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What the Gay Marriage Debate Is Really About

Everyone's talking about it. Facebook and Twitter are being inundated with status updates relating to it. The pink and red equal sign is showing up everywhere. Late night talk show hosts are using the story as fodder for their monologues. I cannot open a newsfeed, news app, turn on the news or listen on the radio without hearing debates about it.

GaymarriageAdults and teenagers are marching and defending this "right." Students have shifted from spending their spring break on the beach to joining others in Washington DC for this "momentous occasion." Some from our own schools are in DC for this today.

In fact, if you speak against the topic of the week, you are immediately demonized and labeled a bigot or hater.

Gay marriage is the topic of the week . . . and regardless what the Supreme Court says, it will remain the topic for years to come. The gay marriage debate has been destined to happen in this country for decades.

It is an orchestrated battle, and not one developed by a group of LGBT lawyers and advocates. This is a spiritual battle and it's become apparent that we (the church) may not know how to fight it. We have fought a spiritual battle with physical means. . .and we're losing.

The battle for gay rights and gay marriage has been strategically wrapped in terms such as "love," "equality," "rights," etc. This strategy is so well thought out that anyone opposed to the lifestyle is then labeled as close-minded and a bigot since they're against love, equality, rights, etc.

To acknowledge the reality that homosexuality, for example, is a sin puts Christ-followers on the defensive. Most Christ-followers do not play defense very well.

However, it's not really about gay marriage. In fact, it's not really about rights or the Constitution.

Pastor Dean Inserra of City Church, Tallahassee recently blogged about the real issue. I echo what he is saying here:

Throughout Scripture God gives us visible portraits of invisible realities. When a father runs to and throws his arms around his rebellious son, we see the visible portrait of the invisible reality of the love that our heavenly father has for his children. When one forgives another their debt, it is a visible portrait of the invisible reality of how Christ has paid our debt through his death, that we could never repay ourselves.

The greatest example of this that we see in Scripture is the visible portrait of marriage, a covenant between a husband and a wife. This points us to the invisible reality of the relationship between Christ and the Church.

God’s commands always relate to his purposes.

“For this reason a man will leave his father and mother and be joined to his wife, and the two will become one flesh. This mystery is profound, but I am talking about Christ and the church. To sum up, each one of you is to love his wife as himself, and the wife is to respect her husband.” (Ephesians 5:31-33 HCSB)

When God created Adam and Eve, male and female, husband and wife, the gospel was not just on His mind, it was fully in play. Gender, and marriage are about the gospel. This is why we must be courageous in talking about divorce, adultery, and any sex outside of marriage. Anything that is not God’s design of a husband and a wife, in a life-long, monogamous relationship, is a gospel issue. The sexual union between a husband and a wife points us to the ultimate union between Christ and the Church. I officiate a lot of weddings, and I always make it very clear to the bride and groom that their specific gender roles and responsibilities are not cultural, they are designed by God, to point us to the gospel. (Read the full posting here.)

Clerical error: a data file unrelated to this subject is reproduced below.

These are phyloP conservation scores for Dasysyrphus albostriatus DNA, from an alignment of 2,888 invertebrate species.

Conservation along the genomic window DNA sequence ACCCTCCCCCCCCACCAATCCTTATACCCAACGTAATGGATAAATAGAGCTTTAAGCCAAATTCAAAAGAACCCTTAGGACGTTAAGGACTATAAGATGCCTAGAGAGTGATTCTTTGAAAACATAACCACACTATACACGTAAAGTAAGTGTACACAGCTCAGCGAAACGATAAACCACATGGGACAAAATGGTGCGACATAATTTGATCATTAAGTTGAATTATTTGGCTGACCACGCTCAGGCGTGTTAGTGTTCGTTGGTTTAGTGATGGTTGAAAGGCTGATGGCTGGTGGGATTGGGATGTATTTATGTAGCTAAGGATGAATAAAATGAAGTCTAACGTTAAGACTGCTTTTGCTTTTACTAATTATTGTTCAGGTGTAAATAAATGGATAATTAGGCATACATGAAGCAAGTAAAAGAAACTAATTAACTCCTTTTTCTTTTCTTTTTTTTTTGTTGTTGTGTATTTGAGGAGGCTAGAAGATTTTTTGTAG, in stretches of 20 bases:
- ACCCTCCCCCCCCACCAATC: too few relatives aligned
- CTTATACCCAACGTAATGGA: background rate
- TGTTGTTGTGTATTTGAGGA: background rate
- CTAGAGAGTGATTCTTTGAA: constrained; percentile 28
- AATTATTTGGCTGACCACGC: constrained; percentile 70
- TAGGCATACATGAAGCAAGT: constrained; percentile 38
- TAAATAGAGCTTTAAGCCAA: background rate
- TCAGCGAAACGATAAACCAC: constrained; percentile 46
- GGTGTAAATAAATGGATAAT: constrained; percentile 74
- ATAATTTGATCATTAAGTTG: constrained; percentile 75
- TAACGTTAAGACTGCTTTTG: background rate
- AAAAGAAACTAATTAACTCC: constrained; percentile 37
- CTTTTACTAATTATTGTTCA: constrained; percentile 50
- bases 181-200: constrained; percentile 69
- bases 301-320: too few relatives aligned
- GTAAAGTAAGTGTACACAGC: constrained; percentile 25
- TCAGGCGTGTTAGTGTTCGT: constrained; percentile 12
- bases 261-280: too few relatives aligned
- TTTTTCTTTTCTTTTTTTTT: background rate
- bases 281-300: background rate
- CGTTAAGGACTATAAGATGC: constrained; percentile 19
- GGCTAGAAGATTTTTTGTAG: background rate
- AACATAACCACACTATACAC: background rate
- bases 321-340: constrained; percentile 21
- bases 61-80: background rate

The issue is the gospel.

It seems that many churches and believers are silent on the issue of homosexuality and gay marriage in particular. Those that do speak out often do so in anger and frustration and perpetuate an image that does more to harm the cause of Christ than push it forward.

I have read numerous articles and books as well as listened to many pastors and leaders speak on the defense of traditional marriage. I believe in the fidelity of the marriage relationship as defined in Scripture being between one man (born a man) and one woman (born a woman) for life. I believe that a cultural redefinition of marriage (which, by the way, has already happened in our culture, regardless what SCOTUS determines) is dangerous and a significant mistake. To use a simpler term, it is a sin. It's just that I believe to build the debate on the defense of traditional marriage is like having cancer and taking an aspirin to defeat it. There's a bigger issue at hand.

God is God and could have used any institution or portrait He desired to point us to the invisible reality of His plan for redemption. In His sovereign and creative power, He intentionally chose the relationship between a man and a woman, as husband and wife. God did not point to a brother and sister, mother and child, best friends, or boss and employee. He gave us marriage, male and female He created them. If we cave in on this, we cave in on the entire message of God’s redemption. This is not about America, or family values. The homosexual conversation is one about the gospel. Thankfully, this gospel is available to all of us, and the marriage institution is the model God has given us to understand it. We will be more compassionate when the gospel is our motivation, not political advancement or winning a debate.

When we discuss marriage, let’s discuss Christ. That was the whole point from the beginning. (Dean Inserra)

Remember, it's about the gospel.

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